I get asked frequently about that: about whether I approach meals differently as a result of my tenure. Do I have changed tastes? More exacting standards? Am I still drawn to restaurants--still in love with them? Has my yearning for food intensified or lessened? How much am I eating?

The last question stems in part from the recent publication of a book, Born Round, in which I document my funny, painful mishaps with food and my funny, painful struggle to develop a healthier, steadier approach to eating.

In Born Round I describe the job of restaurant critic as a sort of structure that actually served me well, stabilizing the rhythms of my eating, steering me clear of the feast-famine, binge-purge cycles that were a problem for me in the past. So a few of the people who've read the book or interviewed me about it want to know if the dismantling of that structure has left me unhinged.

Not so far. But I'm encountering other oddities that arise from my five-plus years as restaurant critic, oddities in both my own behavior and that of the people with whom I eat.

The chicken-palooza was one example, short-lived. In its wake I've noticed that I want to cook more than I ever did in the past, and on the few occasions over the last few weeks when I've been with friends and cooking was called for, I've found myself volunteering. I've also found myself fretting, fussing, wanting the basil-and-pine-nut pesto to be absolutely perfect, sweating the choice of cheese for grilled burgers that were meant to be a dinner requiring minimal thought and work.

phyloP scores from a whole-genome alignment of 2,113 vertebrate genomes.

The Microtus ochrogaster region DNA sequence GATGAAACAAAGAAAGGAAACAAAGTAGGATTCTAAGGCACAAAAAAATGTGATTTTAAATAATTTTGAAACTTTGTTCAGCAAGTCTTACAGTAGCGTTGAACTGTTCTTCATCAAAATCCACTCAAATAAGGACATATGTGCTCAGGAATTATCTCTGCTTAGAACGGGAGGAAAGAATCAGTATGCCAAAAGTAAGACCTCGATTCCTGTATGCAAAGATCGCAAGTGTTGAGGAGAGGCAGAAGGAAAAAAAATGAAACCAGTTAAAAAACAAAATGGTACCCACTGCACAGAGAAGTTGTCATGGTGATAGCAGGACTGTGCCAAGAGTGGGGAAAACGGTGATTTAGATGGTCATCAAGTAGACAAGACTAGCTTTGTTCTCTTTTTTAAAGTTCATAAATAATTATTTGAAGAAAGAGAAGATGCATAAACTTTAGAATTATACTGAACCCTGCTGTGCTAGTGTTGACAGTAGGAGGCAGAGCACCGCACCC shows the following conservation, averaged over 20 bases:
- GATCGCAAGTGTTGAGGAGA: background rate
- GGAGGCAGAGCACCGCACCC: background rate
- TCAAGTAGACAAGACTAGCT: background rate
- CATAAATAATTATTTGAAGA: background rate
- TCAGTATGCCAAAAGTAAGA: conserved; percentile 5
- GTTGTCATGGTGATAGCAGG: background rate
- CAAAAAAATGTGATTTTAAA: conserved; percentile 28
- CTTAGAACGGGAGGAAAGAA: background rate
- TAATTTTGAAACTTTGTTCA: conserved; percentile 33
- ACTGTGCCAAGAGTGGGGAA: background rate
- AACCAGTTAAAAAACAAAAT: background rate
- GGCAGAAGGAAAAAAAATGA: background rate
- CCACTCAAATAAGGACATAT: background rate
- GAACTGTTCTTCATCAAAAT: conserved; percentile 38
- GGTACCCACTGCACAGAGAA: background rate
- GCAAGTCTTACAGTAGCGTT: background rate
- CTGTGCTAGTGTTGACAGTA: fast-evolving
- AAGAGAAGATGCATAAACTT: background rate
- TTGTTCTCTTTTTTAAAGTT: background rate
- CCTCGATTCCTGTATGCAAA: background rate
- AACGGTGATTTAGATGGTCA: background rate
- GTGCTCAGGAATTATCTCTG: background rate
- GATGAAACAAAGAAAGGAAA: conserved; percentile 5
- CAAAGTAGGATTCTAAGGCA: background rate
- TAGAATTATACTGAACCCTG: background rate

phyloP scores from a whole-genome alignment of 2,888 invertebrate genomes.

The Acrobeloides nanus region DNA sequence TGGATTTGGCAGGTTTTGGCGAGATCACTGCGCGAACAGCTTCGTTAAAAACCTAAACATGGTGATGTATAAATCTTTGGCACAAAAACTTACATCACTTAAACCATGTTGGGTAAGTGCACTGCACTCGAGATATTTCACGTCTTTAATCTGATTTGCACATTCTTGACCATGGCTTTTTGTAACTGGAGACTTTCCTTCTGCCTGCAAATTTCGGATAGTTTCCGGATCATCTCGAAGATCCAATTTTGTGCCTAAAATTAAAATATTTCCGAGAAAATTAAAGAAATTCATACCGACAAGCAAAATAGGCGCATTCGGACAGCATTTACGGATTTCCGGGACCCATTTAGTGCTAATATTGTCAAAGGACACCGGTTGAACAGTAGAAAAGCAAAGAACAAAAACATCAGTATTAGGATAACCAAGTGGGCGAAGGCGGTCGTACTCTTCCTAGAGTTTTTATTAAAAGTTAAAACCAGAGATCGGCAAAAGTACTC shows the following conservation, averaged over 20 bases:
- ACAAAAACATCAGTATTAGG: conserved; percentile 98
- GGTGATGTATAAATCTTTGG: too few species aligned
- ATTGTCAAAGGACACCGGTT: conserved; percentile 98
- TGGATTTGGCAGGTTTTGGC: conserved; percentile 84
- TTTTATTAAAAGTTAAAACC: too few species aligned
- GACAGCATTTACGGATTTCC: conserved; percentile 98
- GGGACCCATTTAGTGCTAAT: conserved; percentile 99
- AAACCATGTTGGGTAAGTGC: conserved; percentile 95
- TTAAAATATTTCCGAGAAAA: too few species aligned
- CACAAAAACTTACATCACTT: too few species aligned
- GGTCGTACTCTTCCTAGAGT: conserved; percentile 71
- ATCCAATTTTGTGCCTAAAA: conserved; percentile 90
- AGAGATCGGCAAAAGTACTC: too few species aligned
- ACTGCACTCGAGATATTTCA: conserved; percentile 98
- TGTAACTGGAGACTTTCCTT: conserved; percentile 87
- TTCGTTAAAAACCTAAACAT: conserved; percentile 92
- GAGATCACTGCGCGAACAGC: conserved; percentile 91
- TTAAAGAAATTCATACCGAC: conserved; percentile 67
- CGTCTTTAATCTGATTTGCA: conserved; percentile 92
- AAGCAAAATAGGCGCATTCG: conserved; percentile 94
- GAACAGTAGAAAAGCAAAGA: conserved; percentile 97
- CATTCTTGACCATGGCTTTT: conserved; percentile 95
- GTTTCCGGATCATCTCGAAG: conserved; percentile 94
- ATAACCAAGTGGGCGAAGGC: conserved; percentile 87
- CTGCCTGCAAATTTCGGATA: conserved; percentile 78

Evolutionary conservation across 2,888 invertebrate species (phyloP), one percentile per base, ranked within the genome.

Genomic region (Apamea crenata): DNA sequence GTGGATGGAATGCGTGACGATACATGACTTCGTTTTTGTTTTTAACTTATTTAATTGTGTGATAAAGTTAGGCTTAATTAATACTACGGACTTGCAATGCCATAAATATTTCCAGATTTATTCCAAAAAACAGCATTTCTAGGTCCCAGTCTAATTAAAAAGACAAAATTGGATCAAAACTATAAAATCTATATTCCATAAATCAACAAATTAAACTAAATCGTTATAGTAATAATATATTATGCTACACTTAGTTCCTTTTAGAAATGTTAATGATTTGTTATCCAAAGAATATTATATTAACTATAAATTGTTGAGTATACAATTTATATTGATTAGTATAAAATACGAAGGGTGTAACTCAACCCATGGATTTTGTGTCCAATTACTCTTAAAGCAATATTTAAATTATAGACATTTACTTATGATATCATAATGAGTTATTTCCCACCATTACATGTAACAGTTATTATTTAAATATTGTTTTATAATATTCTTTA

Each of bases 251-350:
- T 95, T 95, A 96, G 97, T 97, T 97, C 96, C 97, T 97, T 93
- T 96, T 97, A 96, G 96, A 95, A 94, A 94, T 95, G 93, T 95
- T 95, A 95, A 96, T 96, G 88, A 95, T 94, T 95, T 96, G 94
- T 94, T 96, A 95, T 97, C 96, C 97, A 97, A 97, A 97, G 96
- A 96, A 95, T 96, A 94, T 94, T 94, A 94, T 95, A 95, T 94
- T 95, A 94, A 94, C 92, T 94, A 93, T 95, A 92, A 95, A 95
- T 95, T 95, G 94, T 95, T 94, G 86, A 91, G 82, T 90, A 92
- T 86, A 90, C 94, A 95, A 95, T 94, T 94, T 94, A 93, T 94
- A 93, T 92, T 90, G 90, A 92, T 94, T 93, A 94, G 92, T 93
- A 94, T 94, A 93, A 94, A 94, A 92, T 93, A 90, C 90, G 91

Gruyere? Cheddar? I considered and dismissed both, going instead with Emmenthaler and blue. It was crucial to me that I give my three dinner companions a choice, and as I later pondered why, I realized it might be because I thought I had to live up to something, though I'm not entirely sure what.

In a good way, in a sometimes exhausting way, I'm less casual about food. By that I don't mean that I devise or seek out fancy meals, from which I find myself in a sort of retreat. There was a surfeit of fancy meals in the critic days. They'll hold me for a while.

I mean that I give more thought to meals. I'm more reflective about them. It's a sort of habit instilled by the job. It's a legacy of all that mental note-taking. With my eating these days, little is spontaneous and nothing's accidental--not the chicken, not the cheese.